- In the TV series, Ash catches a Caterpie and a Pidgeotto in Viridian Forest. In this game, Caterpie (but not Weedle) and Pidgeotto are both available in Viridian Forest for the player to catch. This is the only instance in Generation I where a Pidgeotto can be caught at a level earlier than Pidgey would evolve into it.
- The Pokémon that Team Rocket use (Koffing, Ekans, Meowth and their evolutions) are not available to be caught in the wild. It would be unlikely that Ash would catch these Pokémon in the TV series as they are the primary antagonists.
- Wild Pikachu and Raichu are not available in this game, as Pikachu is the character's starter Pokémon (furthermore, it is unlikely that Ash Ketchum would catch another Pikachu or a Raichu).
Pokémon unobtainable in Yellow
The following Pokémon are not obtainable in Pokémon Yellow. In order to obtain any of the below Pokémon, they must be traded from one of the paired versions of Generation I which has that Pokémon available, which will be indicated.
Note that "G" indicates a Pokémon that can be caught in the Japanese Green, and thus in the English Blue as well. "B" indicates a Pokémon obtainable in the Japanese Blue.
Unlike other games, Yellow was inspired by the anime, and thus, instead of having a choice between Bulbasaur, Charmander, and Squirtle, players are forced to start off with a Pikachu that Professor Oak caught on Route 1. With the rival beginning with an Eevee, the player now journeys from Pallet to go through an all-new experience—with no Grass-, Fire-, or Water-types to fall back on until each member of the Kanto starter trio is given to the player later on, about a quarter of the way through the game.
Much like before, players journey across Kanto from their hometown of Pallet, defeating the eight Gym Leaders (Brock and Misty do not join the player, unlike in the anime) and eventually the Elite Four.
Team Rocket battles feature yet another special, anime-based surprise, as Jessie and James show up, along with their Pokémon, Ekans, Koffing, and Meowth. Beyond these changes, the plot of Yellow is very similar to that of Red, Blue, and Green.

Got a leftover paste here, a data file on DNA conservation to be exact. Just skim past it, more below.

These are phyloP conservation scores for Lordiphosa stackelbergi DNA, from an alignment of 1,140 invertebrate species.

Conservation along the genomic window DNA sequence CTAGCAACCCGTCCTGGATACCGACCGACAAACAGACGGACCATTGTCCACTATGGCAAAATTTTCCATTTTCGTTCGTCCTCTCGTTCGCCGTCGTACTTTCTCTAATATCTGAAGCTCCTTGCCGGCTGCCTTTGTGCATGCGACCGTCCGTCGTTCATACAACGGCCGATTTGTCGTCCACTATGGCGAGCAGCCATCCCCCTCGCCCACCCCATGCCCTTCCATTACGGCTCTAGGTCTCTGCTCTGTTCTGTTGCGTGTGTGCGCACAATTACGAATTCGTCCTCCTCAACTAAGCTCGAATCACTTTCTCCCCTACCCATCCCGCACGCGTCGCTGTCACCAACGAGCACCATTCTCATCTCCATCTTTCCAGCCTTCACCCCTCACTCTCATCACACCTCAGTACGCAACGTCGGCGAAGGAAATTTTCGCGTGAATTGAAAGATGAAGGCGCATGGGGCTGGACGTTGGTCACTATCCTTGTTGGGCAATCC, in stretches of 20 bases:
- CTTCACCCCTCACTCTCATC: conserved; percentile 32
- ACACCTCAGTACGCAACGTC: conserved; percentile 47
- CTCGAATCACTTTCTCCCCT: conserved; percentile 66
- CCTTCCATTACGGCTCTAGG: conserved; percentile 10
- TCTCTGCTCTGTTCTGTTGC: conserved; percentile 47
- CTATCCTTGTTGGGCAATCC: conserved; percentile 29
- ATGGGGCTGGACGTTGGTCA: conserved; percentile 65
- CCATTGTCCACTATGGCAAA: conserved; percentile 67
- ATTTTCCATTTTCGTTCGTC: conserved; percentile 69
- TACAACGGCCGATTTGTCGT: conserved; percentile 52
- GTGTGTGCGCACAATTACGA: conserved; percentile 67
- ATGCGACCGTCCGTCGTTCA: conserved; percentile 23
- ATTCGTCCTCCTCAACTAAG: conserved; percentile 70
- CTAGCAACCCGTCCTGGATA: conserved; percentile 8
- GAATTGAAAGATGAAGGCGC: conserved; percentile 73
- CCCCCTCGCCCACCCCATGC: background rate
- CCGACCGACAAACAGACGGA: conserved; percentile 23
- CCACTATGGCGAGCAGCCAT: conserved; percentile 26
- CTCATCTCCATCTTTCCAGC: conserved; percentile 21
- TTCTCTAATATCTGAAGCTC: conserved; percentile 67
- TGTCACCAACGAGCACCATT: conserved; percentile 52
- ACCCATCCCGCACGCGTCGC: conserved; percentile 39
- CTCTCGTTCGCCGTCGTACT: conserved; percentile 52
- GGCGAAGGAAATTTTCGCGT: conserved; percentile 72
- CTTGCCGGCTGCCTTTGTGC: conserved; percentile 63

"You've finally been granted your Pokémon Trainer's license, and now you're on your way to becoming the world's greatest Pokémon Trainer! The shockingly-cute Pikachu tags along behind you as you search the enormous world for monsters to train and evolve. Face off against Blastoise's torrential water cannons. Stand strong when facing Pidgeot's stormy Gust. Develop the ultimate Pokémon strategy to defeat the eight Gym Leaders and become the greatest Pokémon Master of all time!"
As well as reprising the ability to allow players to trade Pokémon between two cartridges via a Game Boy link cable, Yellow also debuted a new link battle mode, Colosseum 2. While battling another player's Pokémon team had been possible since the release of Pokémon Red and Green two years before Yellow's release, Yellow introduced several regulations in Colosseum 2 mode. Battle modes introduced include the Pika Cup (for Pokémon between levels 15 to 20 only; their combined level limit is 50), Petit Cup (for Pokémon between levels 15 to 20, heights under 6'8", and weights less than 44 pounds only) and Poké Cup (for Pokémon betweenlevels 50 to 55 only, and the sum of all entered Pokémon's levels cannot exceed 155. Mew is not allowed). These three cups would later become standard cups in Pokémon Stadium.
Like Pokémon Red and Blue, Pokémon Yellow was also well received by the press. Like its predecessors, it received a perfect 10/10 "Masterful" rating from IGN. However, it was criticized as being "just a stopgap to help us wait for the real sequels". Yellow received a slightly lower average score than Pokémon Red and Blue of about 85% on GameRankings. Despite this, it was the site's top rated Game Boy game in the year of its release, 1999.